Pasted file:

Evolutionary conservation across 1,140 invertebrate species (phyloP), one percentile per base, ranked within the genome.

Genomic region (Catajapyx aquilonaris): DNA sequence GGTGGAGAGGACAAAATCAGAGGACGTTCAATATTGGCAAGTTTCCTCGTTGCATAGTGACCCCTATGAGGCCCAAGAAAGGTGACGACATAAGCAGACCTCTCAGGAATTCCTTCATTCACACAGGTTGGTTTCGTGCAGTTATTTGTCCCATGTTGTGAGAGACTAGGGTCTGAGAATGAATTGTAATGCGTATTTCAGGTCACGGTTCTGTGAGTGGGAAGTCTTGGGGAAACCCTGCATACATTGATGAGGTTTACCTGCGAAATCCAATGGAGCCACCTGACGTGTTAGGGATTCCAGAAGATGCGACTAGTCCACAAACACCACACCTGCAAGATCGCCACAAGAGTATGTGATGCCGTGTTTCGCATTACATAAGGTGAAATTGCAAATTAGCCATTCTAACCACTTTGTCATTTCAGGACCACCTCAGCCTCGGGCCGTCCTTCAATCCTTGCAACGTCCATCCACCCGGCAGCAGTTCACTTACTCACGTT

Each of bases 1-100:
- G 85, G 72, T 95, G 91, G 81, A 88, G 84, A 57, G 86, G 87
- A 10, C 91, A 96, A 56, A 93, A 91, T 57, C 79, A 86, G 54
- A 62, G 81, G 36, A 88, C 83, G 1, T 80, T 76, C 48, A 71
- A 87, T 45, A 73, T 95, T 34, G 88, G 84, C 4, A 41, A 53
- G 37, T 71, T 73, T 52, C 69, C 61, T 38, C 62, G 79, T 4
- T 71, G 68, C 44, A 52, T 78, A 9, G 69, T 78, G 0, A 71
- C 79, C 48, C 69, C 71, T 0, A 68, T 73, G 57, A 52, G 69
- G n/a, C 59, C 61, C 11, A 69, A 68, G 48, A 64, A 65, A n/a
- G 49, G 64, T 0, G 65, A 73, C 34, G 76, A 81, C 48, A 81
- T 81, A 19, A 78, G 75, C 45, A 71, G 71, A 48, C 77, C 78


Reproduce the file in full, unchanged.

Evolutionary conservation across 1,140 invertebrate species (phyloP), one percentile per base, ranked within the genome.

Genomic region (Catajapyx aquilonaris): DNA sequence GGTGGAGAGGACAAAATCAGAGGACGTTCAATATTGGCAAGTTTCCTCGTTGCATAGTGACCCCTATGAGGCCCAAGAAAGGTGACGACATAAGCAGACCTCTCAGGAATTCCTTCATTCACACAGGTTGGTTTCGTGCAGTTATTTGTCCCATGTTGTGAGAGACTAGGGTCTGAGAATGAATTGTAATGCGTATTTCAGGTCACGGTTCTGTGAGTGGGAAGTCTTGGGGAAACCCTGCATACATTGATGAGGTTTACCTGCGAAATCCAATGGAGCCACCTGACGTGTTAGGGATTCCAGAAGATGCGACTAGTCCACAAACACCACACCTGCAAGATCGCCACAAGAGTATGTGATGCCGTGTTTCGCATTACATAAGGTGAAATTGCAAATTAGCCATTCTAACCACTTTGTCATTTCAGGACCACCTCAGCCTCGGGCCGTCCTTCAATCCTTGCAACGTCCATCCACCCGGCAGCAGTTCACTTACTCACGTT

Each of bases 1-100:
- G 85, G 72, T 95, G 91, G 81, A 88, G 84, A 57, G 86, G 87
- A 10, C 91, A 96, A 56, A 93, A 91, T 57, C 79, A 86, G 54
- A 62, G 81, G 36, A 88, C 83, G 1, T 80, T 76, C 48, A 71
- A 87, T 45, A 73, T 95, T 34, G 88, G 84, C 4, A 41, A 53
- G 37, T 71, T 73, T 52, C 69, C 61, T 38, C 62, G 79, T 4
- T 71, G 68, C 44, A 52, T 78, A 9, G 69, T 78, G 0, A 71
- C 79, C 48, C 69, C 71, T 0, A 68, T 73, G 57, A 52, G 69
- G n/a, C 59, C 61, C 11, A 69, A 68, G 48, A 64, A 65, A n/a
- G 49, G 64, T 0, G 65, A 73, C 34, G 76, A 81, C 48, A 81
- T 81, A 19, A 78, G 75, C 45, A 71, G 71, A 48, C 77, C 78